While most people feel they are “stuck” at home due to the COVID-19 craziness, this is actually our preferred daily lifestyle.
“Social distancing” has been our norm for 20+ years since we’ve worked from home every day with our businesses (Fedhealth and now FSC), and volunteer with the U.S. First Responders Association.
We might go out once a week or so for supplies or to visit Bill’s doctors as needed, and like to piddle around the yard and garden over past few decades.
After we came back to Texas, we got to help Mom with her chickens and gardens, and enjoy having fresh eggs and veggies. Even though the chickens are gone now, we still enjoy fresh eggs from our local feed store.
With Bill’s various health issues (including celiac disease) we don’t go out and eat so we cook everything from scratch. We buy food and supplies in bulk breaking them down into smaller amounts, and rotate things out constantly so stuff doesn’t get outdated.
And since we fulltime in our motorhome we can relate to those of you with limited space, but we try to keep at least a month or 2 of supplies on hand at all times.
Something this pandemic showed everyone is food, toiletries and supplies run short during a crisis so consider using this time off to learn some preparedness and other life skills.
- Download a portion of our preparedness and first aid manual and sit down with loved ones to make a family plan, disaster kits for home and vehicles, learn what to do before and during certain types of disasters (e.g. floods, hurricanes, wildfires, etc.), find some business continuity tips and more at Fedhealth.net
- Take an online introductory course about CERT (Community Emergency Response Teams) covering basic disaster response skills, such as fire safety, light search and rescue, and disaster medical operations) on fema.gov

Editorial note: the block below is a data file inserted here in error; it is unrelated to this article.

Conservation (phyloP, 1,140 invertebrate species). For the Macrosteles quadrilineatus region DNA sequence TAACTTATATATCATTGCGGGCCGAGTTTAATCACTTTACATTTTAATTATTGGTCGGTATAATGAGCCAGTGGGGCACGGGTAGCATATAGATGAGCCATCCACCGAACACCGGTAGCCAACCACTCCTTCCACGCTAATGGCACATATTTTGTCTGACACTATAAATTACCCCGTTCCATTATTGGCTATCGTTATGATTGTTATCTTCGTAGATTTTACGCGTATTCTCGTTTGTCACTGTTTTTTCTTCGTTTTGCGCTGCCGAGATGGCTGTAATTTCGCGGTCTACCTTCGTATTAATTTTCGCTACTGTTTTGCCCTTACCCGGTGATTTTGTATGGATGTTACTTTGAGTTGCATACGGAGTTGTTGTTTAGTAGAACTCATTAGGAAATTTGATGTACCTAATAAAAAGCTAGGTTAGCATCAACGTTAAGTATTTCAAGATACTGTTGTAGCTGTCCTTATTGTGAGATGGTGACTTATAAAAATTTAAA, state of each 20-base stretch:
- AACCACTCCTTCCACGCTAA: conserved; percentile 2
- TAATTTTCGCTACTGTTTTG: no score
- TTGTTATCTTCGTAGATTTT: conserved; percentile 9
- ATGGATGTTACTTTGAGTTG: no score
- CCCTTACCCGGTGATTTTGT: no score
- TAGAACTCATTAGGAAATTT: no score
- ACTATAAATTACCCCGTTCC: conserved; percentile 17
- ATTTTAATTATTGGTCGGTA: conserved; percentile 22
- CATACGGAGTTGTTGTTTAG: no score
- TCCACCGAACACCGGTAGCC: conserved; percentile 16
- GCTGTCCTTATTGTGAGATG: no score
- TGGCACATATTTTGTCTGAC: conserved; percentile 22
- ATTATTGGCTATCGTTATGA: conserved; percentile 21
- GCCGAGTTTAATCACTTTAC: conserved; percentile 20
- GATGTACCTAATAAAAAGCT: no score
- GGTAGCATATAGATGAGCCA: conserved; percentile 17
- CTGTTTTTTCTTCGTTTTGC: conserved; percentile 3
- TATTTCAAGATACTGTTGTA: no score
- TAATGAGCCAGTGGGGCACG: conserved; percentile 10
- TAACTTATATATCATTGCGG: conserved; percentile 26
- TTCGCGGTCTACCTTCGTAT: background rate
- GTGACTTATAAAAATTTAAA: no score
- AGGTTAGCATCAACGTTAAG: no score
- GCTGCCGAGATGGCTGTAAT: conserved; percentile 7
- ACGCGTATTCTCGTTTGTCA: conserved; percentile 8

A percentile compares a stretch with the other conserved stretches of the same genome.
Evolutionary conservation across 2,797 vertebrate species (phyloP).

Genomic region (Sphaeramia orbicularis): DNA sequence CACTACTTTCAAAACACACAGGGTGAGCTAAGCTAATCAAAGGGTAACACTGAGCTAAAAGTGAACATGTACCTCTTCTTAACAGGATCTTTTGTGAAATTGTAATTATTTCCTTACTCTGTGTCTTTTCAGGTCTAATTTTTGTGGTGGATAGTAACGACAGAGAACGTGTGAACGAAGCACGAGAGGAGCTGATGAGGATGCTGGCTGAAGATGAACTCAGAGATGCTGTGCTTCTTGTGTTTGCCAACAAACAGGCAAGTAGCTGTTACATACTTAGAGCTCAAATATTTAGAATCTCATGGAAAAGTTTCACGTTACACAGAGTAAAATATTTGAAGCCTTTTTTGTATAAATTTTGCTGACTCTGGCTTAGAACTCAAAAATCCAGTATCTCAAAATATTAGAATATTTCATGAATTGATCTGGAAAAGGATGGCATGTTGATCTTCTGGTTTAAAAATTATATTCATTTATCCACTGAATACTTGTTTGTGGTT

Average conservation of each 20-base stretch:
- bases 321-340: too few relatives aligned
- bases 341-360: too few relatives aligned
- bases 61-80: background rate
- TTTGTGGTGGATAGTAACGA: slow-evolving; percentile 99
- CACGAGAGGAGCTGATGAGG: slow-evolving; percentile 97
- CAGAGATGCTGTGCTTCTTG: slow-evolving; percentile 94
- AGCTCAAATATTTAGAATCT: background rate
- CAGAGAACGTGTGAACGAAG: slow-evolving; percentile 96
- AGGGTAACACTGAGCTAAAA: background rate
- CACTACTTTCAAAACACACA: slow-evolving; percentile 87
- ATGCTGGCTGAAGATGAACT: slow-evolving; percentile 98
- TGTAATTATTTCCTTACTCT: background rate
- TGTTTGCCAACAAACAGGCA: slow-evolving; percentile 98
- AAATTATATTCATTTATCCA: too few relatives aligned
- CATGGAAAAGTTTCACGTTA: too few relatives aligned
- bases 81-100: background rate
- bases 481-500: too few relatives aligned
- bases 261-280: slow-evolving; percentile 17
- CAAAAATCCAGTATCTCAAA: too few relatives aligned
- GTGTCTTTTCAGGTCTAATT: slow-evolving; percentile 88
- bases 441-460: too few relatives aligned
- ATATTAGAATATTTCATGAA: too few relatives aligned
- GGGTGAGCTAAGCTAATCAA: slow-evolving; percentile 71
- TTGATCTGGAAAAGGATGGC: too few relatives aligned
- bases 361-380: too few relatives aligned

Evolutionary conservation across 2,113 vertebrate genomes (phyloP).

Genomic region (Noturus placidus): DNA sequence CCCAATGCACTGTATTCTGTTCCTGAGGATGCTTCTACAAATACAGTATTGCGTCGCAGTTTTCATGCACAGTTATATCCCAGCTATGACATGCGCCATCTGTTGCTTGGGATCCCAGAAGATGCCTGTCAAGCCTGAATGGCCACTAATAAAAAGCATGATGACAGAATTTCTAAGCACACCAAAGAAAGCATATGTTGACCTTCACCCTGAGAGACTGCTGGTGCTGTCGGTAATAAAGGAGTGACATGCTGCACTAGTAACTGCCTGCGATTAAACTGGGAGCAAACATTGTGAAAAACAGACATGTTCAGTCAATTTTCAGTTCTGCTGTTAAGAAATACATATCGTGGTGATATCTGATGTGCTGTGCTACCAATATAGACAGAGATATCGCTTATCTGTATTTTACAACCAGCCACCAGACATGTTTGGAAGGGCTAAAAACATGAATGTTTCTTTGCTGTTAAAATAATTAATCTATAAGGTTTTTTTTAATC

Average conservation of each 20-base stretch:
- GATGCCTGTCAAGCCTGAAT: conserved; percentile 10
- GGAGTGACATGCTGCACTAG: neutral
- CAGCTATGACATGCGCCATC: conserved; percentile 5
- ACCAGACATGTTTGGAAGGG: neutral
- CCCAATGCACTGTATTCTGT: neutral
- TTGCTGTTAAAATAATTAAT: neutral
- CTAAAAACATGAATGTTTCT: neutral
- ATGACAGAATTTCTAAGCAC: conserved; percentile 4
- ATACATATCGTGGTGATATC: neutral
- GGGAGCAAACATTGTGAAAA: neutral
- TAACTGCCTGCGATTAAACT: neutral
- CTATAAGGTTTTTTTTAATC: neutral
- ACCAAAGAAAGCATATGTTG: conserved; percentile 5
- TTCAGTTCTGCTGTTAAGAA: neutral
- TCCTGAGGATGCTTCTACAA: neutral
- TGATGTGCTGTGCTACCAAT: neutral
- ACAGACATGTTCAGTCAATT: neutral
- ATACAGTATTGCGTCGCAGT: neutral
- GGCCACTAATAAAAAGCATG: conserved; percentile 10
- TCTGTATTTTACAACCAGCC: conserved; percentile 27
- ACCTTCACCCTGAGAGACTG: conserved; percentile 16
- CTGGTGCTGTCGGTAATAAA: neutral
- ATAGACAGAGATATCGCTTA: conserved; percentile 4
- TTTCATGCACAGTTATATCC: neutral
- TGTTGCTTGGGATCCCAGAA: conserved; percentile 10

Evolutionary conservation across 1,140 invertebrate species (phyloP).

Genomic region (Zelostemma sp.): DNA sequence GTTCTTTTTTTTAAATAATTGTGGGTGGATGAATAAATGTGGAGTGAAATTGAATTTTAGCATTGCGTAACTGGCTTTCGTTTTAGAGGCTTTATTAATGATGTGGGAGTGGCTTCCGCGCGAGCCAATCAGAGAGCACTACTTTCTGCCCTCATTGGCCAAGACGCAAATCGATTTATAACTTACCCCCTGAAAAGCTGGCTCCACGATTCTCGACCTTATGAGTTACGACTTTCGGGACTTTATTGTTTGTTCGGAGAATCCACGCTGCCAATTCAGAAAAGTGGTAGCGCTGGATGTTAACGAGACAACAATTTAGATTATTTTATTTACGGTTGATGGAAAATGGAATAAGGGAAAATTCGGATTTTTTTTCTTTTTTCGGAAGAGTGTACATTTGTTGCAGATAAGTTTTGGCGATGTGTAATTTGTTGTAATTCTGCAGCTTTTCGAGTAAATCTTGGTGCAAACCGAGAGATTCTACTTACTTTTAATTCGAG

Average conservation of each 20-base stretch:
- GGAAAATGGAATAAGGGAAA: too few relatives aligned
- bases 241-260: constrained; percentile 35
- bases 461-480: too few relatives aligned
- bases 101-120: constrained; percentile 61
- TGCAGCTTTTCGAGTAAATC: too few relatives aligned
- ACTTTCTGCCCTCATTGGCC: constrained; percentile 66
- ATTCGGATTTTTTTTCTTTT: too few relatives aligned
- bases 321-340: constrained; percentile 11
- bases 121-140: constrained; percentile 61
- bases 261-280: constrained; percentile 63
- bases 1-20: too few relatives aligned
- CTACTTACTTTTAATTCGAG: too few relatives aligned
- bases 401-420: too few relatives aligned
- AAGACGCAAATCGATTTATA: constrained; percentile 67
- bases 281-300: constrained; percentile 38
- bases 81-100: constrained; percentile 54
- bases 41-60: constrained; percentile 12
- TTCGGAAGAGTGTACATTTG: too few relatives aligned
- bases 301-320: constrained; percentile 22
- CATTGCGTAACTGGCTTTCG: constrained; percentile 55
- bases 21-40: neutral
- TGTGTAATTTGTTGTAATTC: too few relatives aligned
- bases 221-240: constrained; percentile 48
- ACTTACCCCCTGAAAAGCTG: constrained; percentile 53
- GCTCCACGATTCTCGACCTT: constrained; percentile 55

- Check out some Educational and fun preparedness links and resources for families & kids on our blog
- Learn how to cook using tips from Cooksmarts.com and Sheknows.com and find some recipes on USFRA.org’s Let’s Eat group
- Find tips about dehydrating foods here and here
- Grow sprouts (and put sprout kits in disaster kits as a food item) – more at Sproutpeople.org
- Plant a garden outdoors and indoors using tips from Almanac.com and WindowFarms.org and Lifehacker.com
- Learn how to can and store foods for short or long term storage from Millers Grain House and Preparednessmama
- Learn how to sew and maybe start with making DIY cloth face masks – more on CDC.gov
- Read more about preparedness, gardening, homesteading, tools, gear & more from…
- PREPARE magazine and blog posts (we’ve contributed articles over the years that appeared in both free digital and paid print issues – join to gain access to their archives and other features at www.preparemag.com )
- The Survival Mom has great, uplifting blogs, videos, webinars and free resources for moms and families (plus Lisa has a great book called How to Prepare Your Family for Everyday Disasters and Worst-Case Scenarios) at http://thesurvivalmom.com
- Gaze at the night skies and find the Milky Way, specific stars and constellations (esp. if you have a telescope) – NASA.gov and Space.com have some great resources to get started
- Snoop at beautiful views and critters at our National Parks using NPS’ virtual park finder site
If possible, limit news and focus time and energy on positive things (esp. if you have 2 and/or 4-legged kids!)
Read, color, play board games or cards, play in the yard or take walks, build indoor forts, organize closets and drawers, learn skills, pray or meditate, enjoy nature and this precious time with family as much as possible.
And one final and very important note …
THANK YOU first responders, military, healthcare workers, farmers, truck drivers, grocery, big box store and restaurant workers, delivery people, and everyone else across the public and private sectors who continue to keep our supply lines open and support those in need during this coronapocalypse!
We’ll get through this together and all be stronger for it.
Share your preparedness and homesteading tips, photos and resources in the comments below and stay safe and healthy out there ~ j & B